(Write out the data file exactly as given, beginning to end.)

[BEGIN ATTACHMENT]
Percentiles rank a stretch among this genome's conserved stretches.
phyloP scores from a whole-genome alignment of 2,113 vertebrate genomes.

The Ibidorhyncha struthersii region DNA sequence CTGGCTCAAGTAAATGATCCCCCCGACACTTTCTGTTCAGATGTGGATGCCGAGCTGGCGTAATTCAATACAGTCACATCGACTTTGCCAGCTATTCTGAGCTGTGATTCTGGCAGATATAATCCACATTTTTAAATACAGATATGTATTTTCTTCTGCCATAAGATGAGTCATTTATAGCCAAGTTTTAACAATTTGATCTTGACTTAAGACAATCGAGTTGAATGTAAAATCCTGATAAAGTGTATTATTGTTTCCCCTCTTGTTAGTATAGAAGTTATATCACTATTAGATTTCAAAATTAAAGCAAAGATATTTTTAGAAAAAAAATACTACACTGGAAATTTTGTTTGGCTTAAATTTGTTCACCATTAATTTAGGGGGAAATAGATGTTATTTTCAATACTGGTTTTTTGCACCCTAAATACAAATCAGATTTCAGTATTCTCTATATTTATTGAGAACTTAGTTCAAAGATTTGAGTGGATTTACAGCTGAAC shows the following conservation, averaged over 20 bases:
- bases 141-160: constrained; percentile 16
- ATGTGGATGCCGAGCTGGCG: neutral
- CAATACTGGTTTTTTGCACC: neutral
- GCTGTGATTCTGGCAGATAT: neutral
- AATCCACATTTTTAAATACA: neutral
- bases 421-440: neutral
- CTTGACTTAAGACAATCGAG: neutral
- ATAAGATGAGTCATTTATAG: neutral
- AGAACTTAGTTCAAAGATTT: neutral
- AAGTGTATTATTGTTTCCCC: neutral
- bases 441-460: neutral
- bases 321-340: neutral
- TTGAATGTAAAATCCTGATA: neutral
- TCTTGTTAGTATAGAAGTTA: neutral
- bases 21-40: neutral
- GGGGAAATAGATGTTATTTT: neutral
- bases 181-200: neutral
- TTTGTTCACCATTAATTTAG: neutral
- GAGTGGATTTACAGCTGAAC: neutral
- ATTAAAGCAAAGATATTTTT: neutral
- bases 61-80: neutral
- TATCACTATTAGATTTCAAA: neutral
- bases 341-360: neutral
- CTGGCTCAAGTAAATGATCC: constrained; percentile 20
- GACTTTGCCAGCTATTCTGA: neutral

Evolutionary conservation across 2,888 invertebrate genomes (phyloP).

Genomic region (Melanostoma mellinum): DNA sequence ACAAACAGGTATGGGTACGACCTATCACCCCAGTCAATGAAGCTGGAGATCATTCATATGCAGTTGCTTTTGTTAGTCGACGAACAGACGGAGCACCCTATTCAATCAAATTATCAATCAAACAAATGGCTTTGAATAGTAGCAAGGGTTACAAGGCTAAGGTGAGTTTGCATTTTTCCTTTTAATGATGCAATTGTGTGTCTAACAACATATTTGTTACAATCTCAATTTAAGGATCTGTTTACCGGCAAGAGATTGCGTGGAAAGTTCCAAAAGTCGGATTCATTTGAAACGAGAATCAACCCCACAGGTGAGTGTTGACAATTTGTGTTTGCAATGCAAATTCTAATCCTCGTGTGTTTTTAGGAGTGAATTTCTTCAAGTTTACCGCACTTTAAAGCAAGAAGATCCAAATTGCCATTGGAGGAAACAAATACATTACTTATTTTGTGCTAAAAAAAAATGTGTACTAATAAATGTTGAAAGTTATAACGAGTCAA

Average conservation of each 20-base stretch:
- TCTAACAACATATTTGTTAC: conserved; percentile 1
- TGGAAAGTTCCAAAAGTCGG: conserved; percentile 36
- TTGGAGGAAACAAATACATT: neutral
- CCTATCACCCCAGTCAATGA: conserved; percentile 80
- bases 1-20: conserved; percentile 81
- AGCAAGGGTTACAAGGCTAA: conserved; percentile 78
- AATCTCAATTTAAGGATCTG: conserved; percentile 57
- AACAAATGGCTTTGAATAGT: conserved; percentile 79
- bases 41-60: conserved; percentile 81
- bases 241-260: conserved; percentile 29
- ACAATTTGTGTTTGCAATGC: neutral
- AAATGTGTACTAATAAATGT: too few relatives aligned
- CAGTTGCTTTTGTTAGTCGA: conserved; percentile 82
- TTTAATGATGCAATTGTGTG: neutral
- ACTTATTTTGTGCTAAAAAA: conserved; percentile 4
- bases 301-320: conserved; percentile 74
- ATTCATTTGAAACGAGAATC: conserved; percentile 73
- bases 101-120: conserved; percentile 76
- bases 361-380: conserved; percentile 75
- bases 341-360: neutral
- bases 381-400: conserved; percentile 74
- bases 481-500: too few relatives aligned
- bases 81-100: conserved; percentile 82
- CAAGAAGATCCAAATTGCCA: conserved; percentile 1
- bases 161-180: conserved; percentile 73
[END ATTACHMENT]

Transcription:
Percentiles rank a stretch among this genome's conserved stretches.
phyloP scores from a whole-genome alignment of 2,113 vertebrate genomes.

The Ibidorhyncha struthersii region DNA sequence CTGGCTCAAGTAAATGATCCCCCCGACACTTTCTGTTCAGATGTGGATGCCGAGCTGGCGTAATTCAATACAGTCACATCGACTTTGCCAGCTATTCTGAGCTGTGATTCTGGCAGATATAATCCACATTTTTAAATACAGATATGTATTTTCTTCTGCCATAAGATGAGTCATTTATAGCCAAGTTTTAACAATTTGATCTTGACTTAAGACAATCGAGTTGAATGTAAAATCCTGATAAAGTGTATTATTGTTTCCCCTCTTGTTAGTATAGAAGTTATATCACTATTAGATTTCAAAATTAAAGCAAAGATATTTTTAGAAAAAAAATACTACACTGGAAATTTTGTTTGGCTTAAATTTGTTCACCATTAATTTAGGGGGAAATAGATGTTATTTTCAATACTGGTTTTTTGCACCCTAAATACAAATCAGATTTCAGTATTCTCTATATTTATTGAGAACTTAGTTCAAAGATTTGAGTGGATTTACAGCTGAAC shows the following conservation, averaged over 20 bases:
- bases 141-160: constrained; percentile 16
- ATGTGGATGCCGAGCTGGCG: neutral
- CAATACTGGTTTTTTGCACC: neutral
- GCTGTGATTCTGGCAGATAT: neutral
- AATCCACATTTTTAAATACA: neutral
- bases 421-440: neutral
- CTTGACTTAAGACAATCGAG: neutral
- ATAAGATGAGTCATTTATAG: neutral
- AGAACTTAGTTCAAAGATTT: neutral
- AAGTGTATTATTGTTTCCCC: neutral
- bases 441-460: neutral
- bases 321-340: neutral
- TTGAATGTAAAATCCTGATA: neutral
- TCTTGTTAGTATAGAAGTTA: neutral
- bases 21-40: neutral
- GGGGAAATAGATGTTATTTT: neutral
- bases 181-200: neutral
- TTTGTTCACCATTAATTTAG: neutral
- GAGTGGATTTACAGCTGAAC: neutral
- ATTAAAGCAAAGATATTTTT: neutral
- bases 61-80: neutral
- TATCACTATTAGATTTCAAA: neutral
- bases 341-360: neutral
- CTGGCTCAAGTAAATGATCC: constrained; percentile 20
- GACTTTGCCAGCTATTCTGA: neutral

Evolutionary conservation across 2,888 invertebrate genomes (phyloP).

Genomic region (Melanostoma mellinum): DNA sequence ACAAACAGGTATGGGTACGACCTATCACCCCAGTCAATGAAGCTGGAGATCATTCATATGCAGTTGCTTTTGTTAGTCGACGAACAGACGGAGCACCCTATTCAATCAAATTATCAATCAAACAAATGGCTTTGAATAGTAGCAAGGGTTACAAGGCTAAGGTGAGTTTGCATTTTTCCTTTTAATGATGCAATTGTGTGTCTAACAACATATTTGTTACAATCTCAATTTAAGGATCTGTTTACCGGCAAGAGATTGCGTGGAAAGTTCCAAAAGTCGGATTCATTTGAAACGAGAATCAACCCCACAGGTGAGTGTTGACAATTTGTGTTTGCAATGCAAATTCTAATCCTCGTGTGTTTTTAGGAGTGAATTTCTTCAAGTTTACCGCACTTTAAAGCAAGAAGATCCAAATTGCCATTGGAGGAAACAAATACATTACTTATTTTGTGCTAAAAAAAAATGTGTACTAATAAATGTTGAAAGTTATAACGAGTCAA

Average conservation of each 20-base stretch:
- TCTAACAACATATTTGTTAC: conserved; percentile 1
- TGGAAAGTTCCAAAAGTCGG: conserved; percentile 36
- TTGGAGGAAACAAATACATT: neutral
- CCTATCACCCCAGTCAATGA: conserved; percentile 80
- bases 1-20: conserved; percentile 81
- AGCAAGGGTTACAAGGCTAA: conserved; percentile 78
- AATCTCAATTTAAGGATCTG: conserved; percentile 57
- AACAAATGGCTTTGAATAGT: conserved; percentile 79
- bases 41-60: conserved; percentile 81
- bases 241-260: conserved; percentile 29
- ACAATTTGTGTTTGCAATGC: neutral
- AAATGTGTACTAATAAATGT: too few relatives aligned
- CAGTTGCTTTTGTTAGTCGA: conserved; percentile 82
- TTTAATGATGCAATTGTGTG: neutral
- ACTTATTTTGTGCTAAAAAA: conserved; percentile 4
- bases 301-320: conserved; percentile 74
- ATTCATTTGAAACGAGAATC: conserved; percentile 73
- bases 101-120: conserved; percentile 76
- bases 361-380: conserved; percentile 75
- bases 341-360: neutral
- bases 381-400: conserved; percentile 74
- bases 481-500: too few relatives aligned
- bases 81-100: conserved; percentile 82
- CAAGAAGATCCAAATTGCCA: conserved; percentile 1
- bases 161-180: conserved; percentile 73